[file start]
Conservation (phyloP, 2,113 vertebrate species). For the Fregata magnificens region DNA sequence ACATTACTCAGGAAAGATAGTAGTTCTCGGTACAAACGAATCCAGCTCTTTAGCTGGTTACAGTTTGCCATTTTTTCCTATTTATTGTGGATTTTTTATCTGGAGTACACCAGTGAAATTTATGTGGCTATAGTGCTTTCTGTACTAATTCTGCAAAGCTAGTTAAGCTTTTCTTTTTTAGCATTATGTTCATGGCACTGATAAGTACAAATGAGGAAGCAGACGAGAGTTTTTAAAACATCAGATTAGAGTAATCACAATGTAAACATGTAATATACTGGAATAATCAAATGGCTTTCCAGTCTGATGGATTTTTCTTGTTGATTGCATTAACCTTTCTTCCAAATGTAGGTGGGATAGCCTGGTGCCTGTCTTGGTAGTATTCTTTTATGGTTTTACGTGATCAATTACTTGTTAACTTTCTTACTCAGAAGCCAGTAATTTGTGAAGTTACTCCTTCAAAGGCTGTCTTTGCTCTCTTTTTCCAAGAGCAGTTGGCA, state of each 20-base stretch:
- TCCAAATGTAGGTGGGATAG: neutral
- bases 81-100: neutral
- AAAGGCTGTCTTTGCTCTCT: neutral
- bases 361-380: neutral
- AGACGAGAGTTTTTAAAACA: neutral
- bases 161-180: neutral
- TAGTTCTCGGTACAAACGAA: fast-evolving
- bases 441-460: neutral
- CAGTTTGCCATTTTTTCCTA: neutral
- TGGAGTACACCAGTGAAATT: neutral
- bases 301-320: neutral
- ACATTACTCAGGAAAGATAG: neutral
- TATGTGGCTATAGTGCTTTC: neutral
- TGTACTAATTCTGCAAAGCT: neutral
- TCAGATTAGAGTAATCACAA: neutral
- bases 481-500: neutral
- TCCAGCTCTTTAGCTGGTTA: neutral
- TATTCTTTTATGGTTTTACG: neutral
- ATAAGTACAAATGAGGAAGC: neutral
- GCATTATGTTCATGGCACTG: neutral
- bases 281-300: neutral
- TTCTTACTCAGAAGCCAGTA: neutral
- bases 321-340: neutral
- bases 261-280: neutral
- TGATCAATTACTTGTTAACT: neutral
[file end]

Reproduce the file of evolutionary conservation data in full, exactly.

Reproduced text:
Conservation (phyloP, 2,113 vertebrate species). For the Fregata magnificens region DNA sequence ACATTACTCAGGAAAGATAGTAGTTCTCGGTACAAACGAATCCAGCTCTTTAGCTGGTTACAGTTTGCCATTTTTTCCTATTTATTGTGGATTTTTTATCTGGAGTACACCAGTGAAATTTATGTGGCTATAGTGCTTTCTGTACTAATTCTGCAAAGCTAGTTAAGCTTTTCTTTTTTAGCATTATGTTCATGGCACTGATAAGTACAAATGAGGAAGCAGACGAGAGTTTTTAAAACATCAGATTAGAGTAATCACAATGTAAACATGTAATATACTGGAATAATCAAATGGCTTTCCAGTCTGATGGATTTTTCTTGTTGATTGCATTAACCTTTCTTCCAAATGTAGGTGGGATAGCCTGGTGCCTGTCTTGGTAGTATTCTTTTATGGTTTTACGTGATCAATTACTTGTTAACTTTCTTACTCAGAAGCCAGTAATTTGTGAAGTTACTCCTTCAAAGGCTGTCTTTGCTCTCTTTTTCCAAGAGCAGTTGGCA, state of each 20-base stretch:
- TCCAAATGTAGGTGGGATAG: neutral
- bases 81-100: neutral
- AAAGGCTGTCTTTGCTCTCT: neutral
- bases 361-380: neutral
- AGACGAGAGTTTTTAAAACA: neutral
- bases 161-180: neutral
- TAGTTCTCGGTACAAACGAA: fast-evolving
- bases 441-460: neutral
- CAGTTTGCCATTTTTTCCTA: neutral
- TGGAGTACACCAGTGAAATT: neutral
- bases 301-320: neutral
- ACATTACTCAGGAAAGATAG: neutral
- TATGTGGCTATAGTGCTTTC: neutral
- TGTACTAATTCTGCAAAGCT: neutral
- TCAGATTAGAGTAATCACAA: neutral
- bases 481-500: neutral
- TCCAGCTCTTTAGCTGGTTA: neutral
- TATTCTTTTATGGTTTTACG: neutral
- ATAAGTACAAATGAGGAAGC: neutral
- GCATTATGTTCATGGCACTG: neutral
- bases 281-300: neutral
- TTCTTACTCAGAAGCCAGTA: neutral
- bases 321-340: neutral
- bases 261-280: neutral
- TGATCAATTACTTGTTAACT: neutral